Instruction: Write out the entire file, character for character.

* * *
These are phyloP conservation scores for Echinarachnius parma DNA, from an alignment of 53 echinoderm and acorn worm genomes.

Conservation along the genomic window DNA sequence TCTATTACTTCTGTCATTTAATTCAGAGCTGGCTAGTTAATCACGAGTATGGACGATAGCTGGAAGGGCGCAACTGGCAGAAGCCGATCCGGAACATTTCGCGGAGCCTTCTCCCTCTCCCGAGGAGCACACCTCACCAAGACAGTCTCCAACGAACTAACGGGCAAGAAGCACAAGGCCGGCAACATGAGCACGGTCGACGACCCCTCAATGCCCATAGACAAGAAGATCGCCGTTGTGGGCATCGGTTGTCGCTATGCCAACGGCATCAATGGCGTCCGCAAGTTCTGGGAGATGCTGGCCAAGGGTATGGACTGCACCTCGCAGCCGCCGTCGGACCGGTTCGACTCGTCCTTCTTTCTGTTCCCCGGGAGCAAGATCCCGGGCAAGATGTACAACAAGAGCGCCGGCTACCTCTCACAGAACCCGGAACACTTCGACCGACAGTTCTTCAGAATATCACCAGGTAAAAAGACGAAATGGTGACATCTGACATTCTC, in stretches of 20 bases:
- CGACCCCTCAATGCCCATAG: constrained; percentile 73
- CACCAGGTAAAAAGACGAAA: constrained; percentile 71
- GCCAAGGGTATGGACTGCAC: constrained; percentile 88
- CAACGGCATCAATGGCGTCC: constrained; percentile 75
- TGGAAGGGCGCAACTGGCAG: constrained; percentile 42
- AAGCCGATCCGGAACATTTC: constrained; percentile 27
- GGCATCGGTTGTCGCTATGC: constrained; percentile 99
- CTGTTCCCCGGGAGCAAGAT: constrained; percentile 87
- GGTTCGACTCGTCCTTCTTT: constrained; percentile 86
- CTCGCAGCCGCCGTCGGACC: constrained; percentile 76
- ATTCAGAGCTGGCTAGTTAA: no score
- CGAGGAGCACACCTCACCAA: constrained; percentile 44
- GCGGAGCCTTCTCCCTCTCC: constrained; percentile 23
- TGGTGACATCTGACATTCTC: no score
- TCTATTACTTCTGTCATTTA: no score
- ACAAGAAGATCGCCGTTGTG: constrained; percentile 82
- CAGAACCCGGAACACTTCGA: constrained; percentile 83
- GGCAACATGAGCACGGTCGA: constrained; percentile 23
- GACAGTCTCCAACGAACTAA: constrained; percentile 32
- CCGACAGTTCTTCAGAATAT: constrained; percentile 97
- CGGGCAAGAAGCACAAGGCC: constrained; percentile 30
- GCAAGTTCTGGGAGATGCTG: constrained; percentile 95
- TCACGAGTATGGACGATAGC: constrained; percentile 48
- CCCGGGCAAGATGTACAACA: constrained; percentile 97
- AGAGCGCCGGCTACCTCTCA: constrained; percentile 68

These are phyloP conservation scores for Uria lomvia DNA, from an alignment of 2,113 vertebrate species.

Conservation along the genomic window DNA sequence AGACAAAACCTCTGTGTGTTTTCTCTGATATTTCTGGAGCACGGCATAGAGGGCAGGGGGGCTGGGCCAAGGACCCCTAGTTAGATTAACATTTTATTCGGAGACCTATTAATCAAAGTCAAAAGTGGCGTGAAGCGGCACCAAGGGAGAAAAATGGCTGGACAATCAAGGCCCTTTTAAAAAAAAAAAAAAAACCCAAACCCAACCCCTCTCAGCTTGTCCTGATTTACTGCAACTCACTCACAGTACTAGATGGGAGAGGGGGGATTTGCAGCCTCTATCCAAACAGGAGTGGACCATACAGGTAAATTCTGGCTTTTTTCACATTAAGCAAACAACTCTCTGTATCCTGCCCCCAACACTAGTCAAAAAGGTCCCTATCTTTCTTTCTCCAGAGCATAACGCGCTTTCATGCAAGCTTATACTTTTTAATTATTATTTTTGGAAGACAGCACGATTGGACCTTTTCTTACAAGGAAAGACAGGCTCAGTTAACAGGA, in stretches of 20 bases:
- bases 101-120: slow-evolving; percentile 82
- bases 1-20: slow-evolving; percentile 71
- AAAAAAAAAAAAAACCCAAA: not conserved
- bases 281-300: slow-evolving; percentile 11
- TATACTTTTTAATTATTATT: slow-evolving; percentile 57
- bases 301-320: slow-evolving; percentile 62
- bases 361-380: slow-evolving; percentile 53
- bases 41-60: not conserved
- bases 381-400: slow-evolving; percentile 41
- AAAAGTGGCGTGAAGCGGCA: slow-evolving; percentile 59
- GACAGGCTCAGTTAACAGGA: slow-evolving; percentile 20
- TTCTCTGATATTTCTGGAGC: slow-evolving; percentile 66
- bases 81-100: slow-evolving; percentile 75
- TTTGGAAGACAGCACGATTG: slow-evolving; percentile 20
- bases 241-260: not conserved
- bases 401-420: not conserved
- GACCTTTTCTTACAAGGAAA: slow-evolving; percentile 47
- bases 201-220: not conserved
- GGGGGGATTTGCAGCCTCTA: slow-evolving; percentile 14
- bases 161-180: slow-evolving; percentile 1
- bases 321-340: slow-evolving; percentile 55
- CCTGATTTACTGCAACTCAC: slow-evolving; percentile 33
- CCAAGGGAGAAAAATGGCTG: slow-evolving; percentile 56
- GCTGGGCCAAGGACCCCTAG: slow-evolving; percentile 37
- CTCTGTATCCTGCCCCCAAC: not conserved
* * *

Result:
These are phyloP conservation scores for Echinarachnius parma DNA, from an alignment of 53 echinoderm and acorn worm genomes.

Conservation along the genomic window DNA sequence TCTATTACTTCTGTCATTTAATTCAGAGCTGGCTAGTTAATCACGAGTATGGACGATAGCTGGAAGGGCGCAACTGGCAGAAGCCGATCCGGAACATTTCGCGGAGCCTTCTCCCTCTCCCGAGGAGCACACCTCACCAAGACAGTCTCCAACGAACTAACGGGCAAGAAGCACAAGGCCGGCAACATGAGCACGGTCGACGACCCCTCAATGCCCATAGACAAGAAGATCGCCGTTGTGGGCATCGGTTGTCGCTATGCCAACGGCATCAATGGCGTCCGCAAGTTCTGGGAGATGCTGGCCAAGGGTATGGACTGCACCTCGCAGCCGCCGTCGGACCGGTTCGACTCGTCCTTCTTTCTGTTCCCCGGGAGCAAGATCCCGGGCAAGATGTACAACAAGAGCGCCGGCTACCTCTCACAGAACCCGGAACACTTCGACCGACAGTTCTTCAGAATATCACCAGGTAAAAAGACGAAATGGTGACATCTGACATTCTC, in stretches of 20 bases:
- CGACCCCTCAATGCCCATAG: constrained; percentile 73
- CACCAGGTAAAAAGACGAAA: constrained; percentile 71
- GCCAAGGGTATGGACTGCAC: constrained; percentile 88
- CAACGGCATCAATGGCGTCC: constrained; percentile 75
- TGGAAGGGCGCAACTGGCAG: constrained; percentile 42
- AAGCCGATCCGGAACATTTC: constrained; percentile 27
- GGCATCGGTTGTCGCTATGC: constrained; percentile 99
- CTGTTCCCCGGGAGCAAGAT: constrained; percentile 87
- GGTTCGACTCGTCCTTCTTT: constrained; percentile 86
- CTCGCAGCCGCCGTCGGACC: constrained; percentile 76
- ATTCAGAGCTGGCTAGTTAA: no score
- CGAGGAGCACACCTCACCAA: constrained; percentile 44
- GCGGAGCCTTCTCCCTCTCC: constrained; percentile 23
- TGGTGACATCTGACATTCTC: no score
- TCTATTACTTCTGTCATTTA: no score
- ACAAGAAGATCGCCGTTGTG: constrained; percentile 82
- CAGAACCCGGAACACTTCGA: constrained; percentile 83
- GGCAACATGAGCACGGTCGA: constrained; percentile 23
- GACAGTCTCCAACGAACTAA: constrained; percentile 32
- CCGACAGTTCTTCAGAATAT: constrained; percentile 97
- CGGGCAAGAAGCACAAGGCC: constrained; percentile 30
- GCAAGTTCTGGGAGATGCTG: constrained; percentile 95
- TCACGAGTATGGACGATAGC: constrained; percentile 48
- CCCGGGCAAGATGTACAACA: constrained; percentile 97
- AGAGCGCCGGCTACCTCTCA: constrained; percentile 68

These are phyloP conservation scores for Uria lomvia DNA, from an alignment of 2,113 vertebrate species.

Conservation along the genomic window DNA sequence AGACAAAACCTCTGTGTGTTTTCTCTGATATTTCTGGAGCACGGCATAGAGGGCAGGGGGGCTGGGCCAAGGACCCCTAGTTAGATTAACATTTTATTCGGAGACCTATTAATCAAAGTCAAAAGTGGCGTGAAGCGGCACCAAGGGAGAAAAATGGCTGGACAATCAAGGCCCTTTTAAAAAAAAAAAAAAAACCCAAACCCAACCCCTCTCAGCTTGTCCTGATTTACTGCAACTCACTCACAGTACTAGATGGGAGAGGGGGGATTTGCAGCCTCTATCCAAACAGGAGTGGACCATACAGGTAAATTCTGGCTTTTTTCACATTAAGCAAACAACTCTCTGTATCCTGCCCCCAACACTAGTCAAAAAGGTCCCTATCTTTCTTTCTCCAGAGCATAACGCGCTTTCATGCAAGCTTATACTTTTTAATTATTATTTTTGGAAGACAGCACGATTGGACCTTTTCTTACAAGGAAAGACAGGCTCAGTTAACAGGA, in stretches of 20 bases:
- bases 101-120: slow-evolving; percentile 82
- bases 1-20: slow-evolving; percentile 71
- AAAAAAAAAAAAAACCCAAA: not conserved
- bases 281-300: slow-evolving; percentile 11
- TATACTTTTTAATTATTATT: slow-evolving; percentile 57
- bases 301-320: slow-evolving; percentile 62
- bases 361-380: slow-evolving; percentile 53
- bases 41-60: not conserved
- bases 381-400: slow-evolving; percentile 41
- AAAAGTGGCGTGAAGCGGCA: slow-evolving; percentile 59
- GACAGGCTCAGTTAACAGGA: slow-evolving; percentile 20
- TTCTCTGATATTTCTGGAGC: slow-evolving; percentile 66
- bases 81-100: slow-evolving; percentile 75
- TTTGGAAGACAGCACGATTG: slow-evolving; percentile 20
- bases 241-260: not conserved
- bases 401-420: not conserved
- GACCTTTTCTTACAAGGAAA: slow-evolving; percentile 47
- bases 201-220: not conserved
- GGGGGGATTTGCAGCCTCTA: slow-evolving; percentile 14
- bases 161-180: slow-evolving; percentile 1
- bases 321-340: slow-evolving; percentile 55
- CCTGATTTACTGCAACTCAC: slow-evolving; percentile 33
- CCAAGGGAGAAAAATGGCTG: slow-evolving; percentile 56
- GCTGGGCCAAGGACCCCTAG: slow-evolving; percentile 37
- CTCTGTATCCTGCCCCCAAC: not conserved